CPU Performance: Office Tests

The Office test suite is designed to focus around more industry standard tests that focus on office workflows, system meetings, some synthetics, but we also bundle compiler performance in with this section. For users that have to evaluate hardware in general, these are usually the benchmarks that most consider.

All of our benchmark results can also be found in our benchmark engine, Bench.

PCMark 10: Industry Standard System Profiler

Futuremark, now known as UL, has developed benchmarks that have become industry standards for around two decades. The latest complete system test suite is PCMark 10, upgrading over PCMark 8 with updated tests and more OpenCL invested into use cases such as video streaming.

PCMark splits its scores into about 14 different areas, including application startup, web, spreadsheets, photo editing, rendering, video conferencing, and physics. We post all of these numbers in our benchmark database, Bench, however the key metric for the review is the overall score.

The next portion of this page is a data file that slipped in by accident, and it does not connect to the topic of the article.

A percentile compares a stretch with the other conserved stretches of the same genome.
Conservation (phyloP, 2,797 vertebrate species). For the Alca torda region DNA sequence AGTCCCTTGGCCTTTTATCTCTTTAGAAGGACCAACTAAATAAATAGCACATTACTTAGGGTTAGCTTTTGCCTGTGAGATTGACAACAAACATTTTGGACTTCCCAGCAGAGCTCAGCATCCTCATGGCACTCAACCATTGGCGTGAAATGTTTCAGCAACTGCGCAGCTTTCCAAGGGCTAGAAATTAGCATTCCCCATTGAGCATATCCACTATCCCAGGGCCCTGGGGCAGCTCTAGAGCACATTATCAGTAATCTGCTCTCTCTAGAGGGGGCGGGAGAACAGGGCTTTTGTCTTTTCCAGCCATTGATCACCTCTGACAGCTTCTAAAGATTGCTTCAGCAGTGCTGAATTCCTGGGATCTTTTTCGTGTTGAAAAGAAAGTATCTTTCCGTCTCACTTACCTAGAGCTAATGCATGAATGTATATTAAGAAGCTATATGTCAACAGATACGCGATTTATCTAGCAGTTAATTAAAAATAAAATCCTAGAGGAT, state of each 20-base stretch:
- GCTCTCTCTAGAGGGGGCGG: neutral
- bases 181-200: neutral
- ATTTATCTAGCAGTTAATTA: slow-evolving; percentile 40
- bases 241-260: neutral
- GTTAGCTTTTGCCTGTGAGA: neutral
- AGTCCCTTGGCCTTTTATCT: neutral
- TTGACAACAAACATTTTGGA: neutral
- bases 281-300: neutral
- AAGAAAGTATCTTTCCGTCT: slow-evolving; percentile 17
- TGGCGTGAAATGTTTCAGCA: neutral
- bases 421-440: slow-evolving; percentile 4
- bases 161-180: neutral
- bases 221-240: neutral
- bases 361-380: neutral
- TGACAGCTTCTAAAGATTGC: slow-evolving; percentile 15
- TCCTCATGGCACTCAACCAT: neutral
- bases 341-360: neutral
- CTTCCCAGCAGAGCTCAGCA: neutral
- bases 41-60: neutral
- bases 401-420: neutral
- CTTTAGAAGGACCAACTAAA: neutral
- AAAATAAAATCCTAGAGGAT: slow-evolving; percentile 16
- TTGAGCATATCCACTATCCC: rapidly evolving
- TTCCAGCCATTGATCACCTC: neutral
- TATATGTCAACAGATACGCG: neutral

PCMark10 Extended Score

PCMark likes a lot of single threaded performance, and the quad-core Core i3 matches the eight-thread AMD, with the quad-thread AMD just slightly behind.

Chromium Compile: Windows VC++ Compile of Chrome 56

A large number of AnandTech readers are software engineers, looking at how the hardware they use performs. While compiling a Linux kernel is ‘standard’ for the reviewers who often compile, our test is a little more varied – we are using the windows instructions to compile Chrome, specifically a Chrome 56 build from March 2017, as that was when we built the test. Google quite handily gives instructions on how to compile with Windows, along with a 400k file download for the repo.

In our test, using Google’s instructions, we use the MSVC compiler and ninja developer tools to manage the compile. As you may expect, the benchmark is variably threaded, with a mix of DRAM requirements that benefit from faster caches. Data procured in our test is the time taken for the compile, which we convert into compiles per day.

Compile Chromium (Rate)

In our compile test, the higher thread count of the 2500X gives it a good lead over the other two comparison points, although the 2300X is only slightly behind the Core i3 here.